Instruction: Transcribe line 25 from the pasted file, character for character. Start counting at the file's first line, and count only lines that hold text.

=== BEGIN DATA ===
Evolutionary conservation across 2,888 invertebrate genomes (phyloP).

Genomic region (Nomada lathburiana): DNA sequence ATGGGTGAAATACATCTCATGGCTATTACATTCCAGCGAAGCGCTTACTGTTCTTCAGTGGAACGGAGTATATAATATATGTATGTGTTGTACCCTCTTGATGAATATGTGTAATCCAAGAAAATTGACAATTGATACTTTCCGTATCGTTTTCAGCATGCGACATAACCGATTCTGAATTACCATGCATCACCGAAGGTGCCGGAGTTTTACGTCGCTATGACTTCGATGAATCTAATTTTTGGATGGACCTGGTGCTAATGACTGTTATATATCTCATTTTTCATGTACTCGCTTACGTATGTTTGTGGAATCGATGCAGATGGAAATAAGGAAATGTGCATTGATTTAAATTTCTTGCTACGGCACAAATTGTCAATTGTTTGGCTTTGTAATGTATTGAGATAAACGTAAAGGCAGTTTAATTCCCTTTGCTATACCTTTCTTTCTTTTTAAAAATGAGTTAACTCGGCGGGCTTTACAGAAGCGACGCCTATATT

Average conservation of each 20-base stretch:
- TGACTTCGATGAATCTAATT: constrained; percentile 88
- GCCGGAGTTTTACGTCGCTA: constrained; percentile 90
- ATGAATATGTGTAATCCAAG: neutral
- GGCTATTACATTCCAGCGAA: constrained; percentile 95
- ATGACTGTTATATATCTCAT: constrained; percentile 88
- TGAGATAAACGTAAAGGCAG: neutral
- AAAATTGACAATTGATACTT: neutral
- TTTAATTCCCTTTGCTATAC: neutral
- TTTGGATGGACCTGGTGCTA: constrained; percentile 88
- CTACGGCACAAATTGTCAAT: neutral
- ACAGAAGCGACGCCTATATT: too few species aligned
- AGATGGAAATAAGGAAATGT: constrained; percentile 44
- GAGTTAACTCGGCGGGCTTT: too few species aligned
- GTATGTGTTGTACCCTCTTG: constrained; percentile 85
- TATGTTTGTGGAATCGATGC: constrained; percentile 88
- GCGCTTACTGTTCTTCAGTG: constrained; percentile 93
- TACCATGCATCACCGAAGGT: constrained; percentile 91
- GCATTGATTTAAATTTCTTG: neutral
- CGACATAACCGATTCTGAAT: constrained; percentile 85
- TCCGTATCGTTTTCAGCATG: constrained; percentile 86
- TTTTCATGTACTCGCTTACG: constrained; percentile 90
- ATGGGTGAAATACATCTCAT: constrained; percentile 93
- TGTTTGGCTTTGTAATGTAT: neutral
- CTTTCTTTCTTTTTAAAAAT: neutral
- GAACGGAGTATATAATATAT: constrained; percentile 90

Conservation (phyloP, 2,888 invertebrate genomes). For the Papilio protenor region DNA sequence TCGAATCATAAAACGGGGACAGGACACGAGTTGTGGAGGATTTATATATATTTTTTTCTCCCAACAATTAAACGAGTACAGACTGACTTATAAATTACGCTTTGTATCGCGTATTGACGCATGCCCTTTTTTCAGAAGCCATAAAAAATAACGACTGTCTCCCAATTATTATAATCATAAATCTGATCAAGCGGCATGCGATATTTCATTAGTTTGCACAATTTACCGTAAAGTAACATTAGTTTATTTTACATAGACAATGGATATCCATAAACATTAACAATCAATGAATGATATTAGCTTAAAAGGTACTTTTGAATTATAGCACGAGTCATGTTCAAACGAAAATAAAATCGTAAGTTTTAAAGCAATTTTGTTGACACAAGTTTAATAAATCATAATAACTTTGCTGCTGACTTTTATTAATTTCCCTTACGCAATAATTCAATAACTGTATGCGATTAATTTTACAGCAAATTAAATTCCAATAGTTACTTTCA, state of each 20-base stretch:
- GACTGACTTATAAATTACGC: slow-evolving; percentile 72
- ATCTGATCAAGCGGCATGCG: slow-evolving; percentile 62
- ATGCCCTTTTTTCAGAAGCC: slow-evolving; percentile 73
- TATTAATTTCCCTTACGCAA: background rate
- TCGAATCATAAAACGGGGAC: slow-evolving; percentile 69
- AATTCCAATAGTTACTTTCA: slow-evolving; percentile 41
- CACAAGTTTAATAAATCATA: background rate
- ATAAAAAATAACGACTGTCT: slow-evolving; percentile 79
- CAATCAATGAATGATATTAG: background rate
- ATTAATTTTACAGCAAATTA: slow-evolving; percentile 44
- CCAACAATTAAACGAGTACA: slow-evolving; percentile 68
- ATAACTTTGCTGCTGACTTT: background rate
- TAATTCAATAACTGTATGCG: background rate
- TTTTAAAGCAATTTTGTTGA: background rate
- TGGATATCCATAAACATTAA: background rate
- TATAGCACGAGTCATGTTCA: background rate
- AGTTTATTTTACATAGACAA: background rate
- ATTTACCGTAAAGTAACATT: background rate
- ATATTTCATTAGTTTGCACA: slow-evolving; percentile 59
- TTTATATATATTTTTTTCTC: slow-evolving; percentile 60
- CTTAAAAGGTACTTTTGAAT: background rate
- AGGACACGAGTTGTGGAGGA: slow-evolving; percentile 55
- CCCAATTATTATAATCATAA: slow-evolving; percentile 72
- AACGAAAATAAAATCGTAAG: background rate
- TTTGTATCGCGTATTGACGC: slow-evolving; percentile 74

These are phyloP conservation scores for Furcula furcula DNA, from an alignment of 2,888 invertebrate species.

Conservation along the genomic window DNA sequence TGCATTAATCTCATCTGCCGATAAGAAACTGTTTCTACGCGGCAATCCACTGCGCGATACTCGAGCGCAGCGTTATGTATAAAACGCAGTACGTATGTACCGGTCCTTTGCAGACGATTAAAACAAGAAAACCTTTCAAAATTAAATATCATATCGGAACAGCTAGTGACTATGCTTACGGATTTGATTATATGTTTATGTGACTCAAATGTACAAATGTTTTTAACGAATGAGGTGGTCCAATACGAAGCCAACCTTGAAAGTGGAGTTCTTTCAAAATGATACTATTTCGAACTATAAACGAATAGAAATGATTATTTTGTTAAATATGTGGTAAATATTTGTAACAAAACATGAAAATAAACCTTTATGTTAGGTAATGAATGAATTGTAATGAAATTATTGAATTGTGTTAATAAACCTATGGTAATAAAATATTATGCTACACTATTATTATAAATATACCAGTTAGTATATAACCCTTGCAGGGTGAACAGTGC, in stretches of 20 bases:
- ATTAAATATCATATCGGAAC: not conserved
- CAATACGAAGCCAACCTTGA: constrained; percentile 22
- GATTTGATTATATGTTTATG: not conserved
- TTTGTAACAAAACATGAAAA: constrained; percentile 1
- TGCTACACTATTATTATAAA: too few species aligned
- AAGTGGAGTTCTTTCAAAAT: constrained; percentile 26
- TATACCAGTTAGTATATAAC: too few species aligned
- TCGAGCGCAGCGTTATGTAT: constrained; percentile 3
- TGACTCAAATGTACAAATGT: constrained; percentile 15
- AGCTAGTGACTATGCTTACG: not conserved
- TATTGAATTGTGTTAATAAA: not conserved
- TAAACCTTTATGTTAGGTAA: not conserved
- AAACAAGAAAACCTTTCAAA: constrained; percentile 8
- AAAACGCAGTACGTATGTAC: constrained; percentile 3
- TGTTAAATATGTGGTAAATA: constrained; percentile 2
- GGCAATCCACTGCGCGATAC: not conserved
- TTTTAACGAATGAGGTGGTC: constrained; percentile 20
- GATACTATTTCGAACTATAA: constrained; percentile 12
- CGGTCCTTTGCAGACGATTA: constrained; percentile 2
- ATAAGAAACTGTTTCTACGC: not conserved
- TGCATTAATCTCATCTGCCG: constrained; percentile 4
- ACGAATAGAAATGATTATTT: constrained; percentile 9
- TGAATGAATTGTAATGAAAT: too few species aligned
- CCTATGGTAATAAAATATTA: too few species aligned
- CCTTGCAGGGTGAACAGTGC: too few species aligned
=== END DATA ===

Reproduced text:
- ATGGGTGAAATACATCTCAT: constrained; percentile 93